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This Bowl of Stars

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So, in theory, Anna understood why they couldn’t sleep in the same room. To part of her mind, it was self-evident; of course they couldn’t, of course that would be wrong. But when you thought about it logically - well, if they wanted to do THAT there was plenty of opportunity; she understood the basics well enough to know that night-time or the proximity of a mattress weren’t essential elements. She certainly trusted Kristoff enough to have no fear about being asleep while he was in the room. So, technically, there was no reason for him to sleep in the stable every night. It wasn’t as if anyone would even find out .

But whenever she thought of suggesting that he make up another bed on the other side of the cabin, she found herself tongue-tied.

 


 

The weather turned colder.

For days the sky was clear, and the air temperature was so low that it almost seemed like a solid thing , sharp and painful on the face and hands. Anna had no reason to go out, so she didn’t; the woodstove kept the cabin at least warm enough to sit in. She span the wool, and plied it, because there was nothing else to do. Small movements in a small space.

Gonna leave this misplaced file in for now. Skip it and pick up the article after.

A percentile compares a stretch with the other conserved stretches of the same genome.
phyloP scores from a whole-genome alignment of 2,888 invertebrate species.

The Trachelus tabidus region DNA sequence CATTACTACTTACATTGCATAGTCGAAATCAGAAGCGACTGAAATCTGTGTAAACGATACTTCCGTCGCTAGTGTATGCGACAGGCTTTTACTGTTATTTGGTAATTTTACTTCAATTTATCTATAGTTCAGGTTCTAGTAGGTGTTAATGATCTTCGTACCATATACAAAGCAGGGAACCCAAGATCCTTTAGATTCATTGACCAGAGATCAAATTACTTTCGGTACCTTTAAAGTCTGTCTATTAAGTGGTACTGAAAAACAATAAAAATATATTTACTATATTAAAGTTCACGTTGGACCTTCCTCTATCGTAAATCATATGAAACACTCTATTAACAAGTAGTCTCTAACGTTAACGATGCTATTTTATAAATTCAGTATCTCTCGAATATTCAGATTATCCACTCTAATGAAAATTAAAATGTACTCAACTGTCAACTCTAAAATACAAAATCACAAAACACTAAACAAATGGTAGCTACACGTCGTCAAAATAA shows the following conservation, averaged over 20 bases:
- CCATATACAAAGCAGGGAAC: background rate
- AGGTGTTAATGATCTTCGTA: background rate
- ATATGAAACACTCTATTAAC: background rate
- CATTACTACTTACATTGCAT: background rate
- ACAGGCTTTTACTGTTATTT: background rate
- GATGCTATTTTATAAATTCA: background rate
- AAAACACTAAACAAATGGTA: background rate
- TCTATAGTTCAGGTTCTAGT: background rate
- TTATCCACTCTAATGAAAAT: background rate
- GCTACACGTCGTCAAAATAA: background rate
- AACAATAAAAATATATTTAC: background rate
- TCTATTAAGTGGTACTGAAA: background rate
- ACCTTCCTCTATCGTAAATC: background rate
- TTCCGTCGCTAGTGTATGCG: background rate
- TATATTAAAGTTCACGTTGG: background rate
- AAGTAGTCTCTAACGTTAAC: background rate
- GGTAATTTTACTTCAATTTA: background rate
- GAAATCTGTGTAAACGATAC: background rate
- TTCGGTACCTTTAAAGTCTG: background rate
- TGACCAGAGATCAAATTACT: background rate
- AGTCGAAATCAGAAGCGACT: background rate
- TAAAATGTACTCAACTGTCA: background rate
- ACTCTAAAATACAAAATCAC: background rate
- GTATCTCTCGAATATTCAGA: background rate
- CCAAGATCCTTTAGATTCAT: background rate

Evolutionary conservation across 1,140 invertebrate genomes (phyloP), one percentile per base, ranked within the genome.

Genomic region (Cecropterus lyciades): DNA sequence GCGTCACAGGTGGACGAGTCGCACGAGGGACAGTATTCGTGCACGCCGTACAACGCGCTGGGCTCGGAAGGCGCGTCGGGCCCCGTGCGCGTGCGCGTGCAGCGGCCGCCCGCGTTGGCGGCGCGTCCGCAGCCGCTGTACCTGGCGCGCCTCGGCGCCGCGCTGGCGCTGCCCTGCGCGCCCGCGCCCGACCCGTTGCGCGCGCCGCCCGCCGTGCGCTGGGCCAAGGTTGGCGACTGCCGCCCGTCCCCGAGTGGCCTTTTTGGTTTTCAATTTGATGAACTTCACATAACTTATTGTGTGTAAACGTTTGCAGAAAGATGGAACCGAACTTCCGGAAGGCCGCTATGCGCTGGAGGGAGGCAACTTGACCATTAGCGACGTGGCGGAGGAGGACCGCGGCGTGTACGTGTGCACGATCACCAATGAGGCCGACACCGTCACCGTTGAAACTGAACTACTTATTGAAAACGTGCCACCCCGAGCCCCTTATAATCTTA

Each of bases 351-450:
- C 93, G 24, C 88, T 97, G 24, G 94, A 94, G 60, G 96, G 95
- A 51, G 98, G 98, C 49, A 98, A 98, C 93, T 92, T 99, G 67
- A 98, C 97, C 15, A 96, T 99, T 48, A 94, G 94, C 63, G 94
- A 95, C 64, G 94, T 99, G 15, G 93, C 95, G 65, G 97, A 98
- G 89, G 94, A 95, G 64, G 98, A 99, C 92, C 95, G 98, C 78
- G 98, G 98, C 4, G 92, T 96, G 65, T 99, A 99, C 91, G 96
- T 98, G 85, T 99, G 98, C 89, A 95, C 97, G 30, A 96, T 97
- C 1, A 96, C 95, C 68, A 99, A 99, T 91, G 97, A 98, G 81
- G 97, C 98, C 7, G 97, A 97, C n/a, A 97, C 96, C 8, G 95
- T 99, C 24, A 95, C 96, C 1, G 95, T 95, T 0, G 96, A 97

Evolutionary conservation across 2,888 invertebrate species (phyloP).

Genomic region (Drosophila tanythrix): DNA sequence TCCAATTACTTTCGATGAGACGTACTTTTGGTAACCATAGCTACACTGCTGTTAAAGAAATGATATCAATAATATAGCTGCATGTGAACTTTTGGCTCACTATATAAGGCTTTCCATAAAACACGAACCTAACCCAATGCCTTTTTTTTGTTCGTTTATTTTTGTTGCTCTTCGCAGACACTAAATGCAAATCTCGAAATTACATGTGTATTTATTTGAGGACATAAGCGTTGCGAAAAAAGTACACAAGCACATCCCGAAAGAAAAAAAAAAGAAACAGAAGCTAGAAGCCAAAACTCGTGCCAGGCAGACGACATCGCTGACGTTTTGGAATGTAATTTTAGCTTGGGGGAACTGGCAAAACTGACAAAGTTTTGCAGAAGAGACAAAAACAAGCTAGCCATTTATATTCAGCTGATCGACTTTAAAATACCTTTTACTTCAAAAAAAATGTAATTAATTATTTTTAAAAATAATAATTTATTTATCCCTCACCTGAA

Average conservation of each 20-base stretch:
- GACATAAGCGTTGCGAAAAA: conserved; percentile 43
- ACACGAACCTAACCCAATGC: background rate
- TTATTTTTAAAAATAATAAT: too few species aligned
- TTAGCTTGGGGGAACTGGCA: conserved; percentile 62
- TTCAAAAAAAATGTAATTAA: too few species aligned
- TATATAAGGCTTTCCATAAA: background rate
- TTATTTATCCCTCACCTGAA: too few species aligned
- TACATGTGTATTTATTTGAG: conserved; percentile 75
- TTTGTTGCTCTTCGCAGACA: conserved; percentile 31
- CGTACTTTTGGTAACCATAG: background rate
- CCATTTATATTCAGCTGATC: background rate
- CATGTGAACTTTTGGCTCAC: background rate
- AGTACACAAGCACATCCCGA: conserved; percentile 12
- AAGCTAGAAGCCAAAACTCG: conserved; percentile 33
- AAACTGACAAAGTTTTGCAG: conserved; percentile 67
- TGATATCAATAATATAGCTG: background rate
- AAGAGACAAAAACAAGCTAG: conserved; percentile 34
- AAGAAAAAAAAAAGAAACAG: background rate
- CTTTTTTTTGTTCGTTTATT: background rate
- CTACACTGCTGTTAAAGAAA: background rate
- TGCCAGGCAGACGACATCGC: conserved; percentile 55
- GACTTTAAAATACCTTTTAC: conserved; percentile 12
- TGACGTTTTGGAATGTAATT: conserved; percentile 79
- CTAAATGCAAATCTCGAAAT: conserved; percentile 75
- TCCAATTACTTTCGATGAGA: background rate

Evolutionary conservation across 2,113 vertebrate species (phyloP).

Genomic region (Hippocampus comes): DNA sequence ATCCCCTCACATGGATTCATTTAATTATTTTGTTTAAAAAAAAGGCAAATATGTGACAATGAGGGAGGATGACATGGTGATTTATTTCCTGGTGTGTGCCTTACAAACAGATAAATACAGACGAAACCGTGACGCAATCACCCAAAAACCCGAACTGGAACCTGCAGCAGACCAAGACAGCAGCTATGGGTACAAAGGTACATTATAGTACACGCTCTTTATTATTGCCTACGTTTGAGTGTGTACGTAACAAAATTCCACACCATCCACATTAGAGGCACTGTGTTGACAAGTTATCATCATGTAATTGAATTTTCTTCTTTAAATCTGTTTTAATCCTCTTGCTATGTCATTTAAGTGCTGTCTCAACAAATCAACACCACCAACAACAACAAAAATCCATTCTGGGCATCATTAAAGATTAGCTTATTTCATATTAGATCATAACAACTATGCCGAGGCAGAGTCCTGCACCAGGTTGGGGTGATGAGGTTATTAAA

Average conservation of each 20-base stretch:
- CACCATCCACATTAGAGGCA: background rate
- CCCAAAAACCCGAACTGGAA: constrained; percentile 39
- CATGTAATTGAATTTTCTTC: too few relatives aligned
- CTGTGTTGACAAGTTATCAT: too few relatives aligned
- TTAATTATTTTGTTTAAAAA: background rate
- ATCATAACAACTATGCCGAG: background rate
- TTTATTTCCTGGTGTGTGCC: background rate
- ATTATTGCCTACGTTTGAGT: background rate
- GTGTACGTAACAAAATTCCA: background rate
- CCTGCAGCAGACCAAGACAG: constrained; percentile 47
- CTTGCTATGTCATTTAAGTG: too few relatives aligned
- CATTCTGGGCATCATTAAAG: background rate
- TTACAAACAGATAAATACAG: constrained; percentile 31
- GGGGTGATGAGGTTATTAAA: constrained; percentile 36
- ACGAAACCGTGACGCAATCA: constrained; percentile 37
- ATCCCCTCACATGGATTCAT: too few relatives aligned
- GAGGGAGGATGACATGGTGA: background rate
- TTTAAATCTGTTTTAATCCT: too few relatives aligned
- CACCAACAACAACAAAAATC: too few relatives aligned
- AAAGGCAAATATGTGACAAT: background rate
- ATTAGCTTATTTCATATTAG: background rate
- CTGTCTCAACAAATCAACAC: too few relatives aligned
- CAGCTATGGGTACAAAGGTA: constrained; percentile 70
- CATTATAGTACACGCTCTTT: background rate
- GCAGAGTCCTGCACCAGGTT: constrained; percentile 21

The only heating in the stable was courtesy of the reindeer, but Kristoff still contrived to spend as much time out there as possible, even after the weather warmed a little. One morning he came into the cabin to drop an armful of firewood, then left again immediately and didn’t come back; Anna, left alone, stewed on it until he came back for their midday meal.

“Why don’t you want to stay in here with me?”

“What do you mean?”

“What I said.”

“I’ve got things to do outside.”

“You’re just avoiding me.”

“I’m not.”

Anna stood and rolled her shoulders. She knew she was just tired from sitting, irritable from being just slightly too cold for days on end, fed up of looking at these walls. But she couldn’t help herself.

“You are. You wish I wasn’t here. Well, I’m sorry.”

“Nothing you can do about it.”

“So you DO wish I wasn’t -”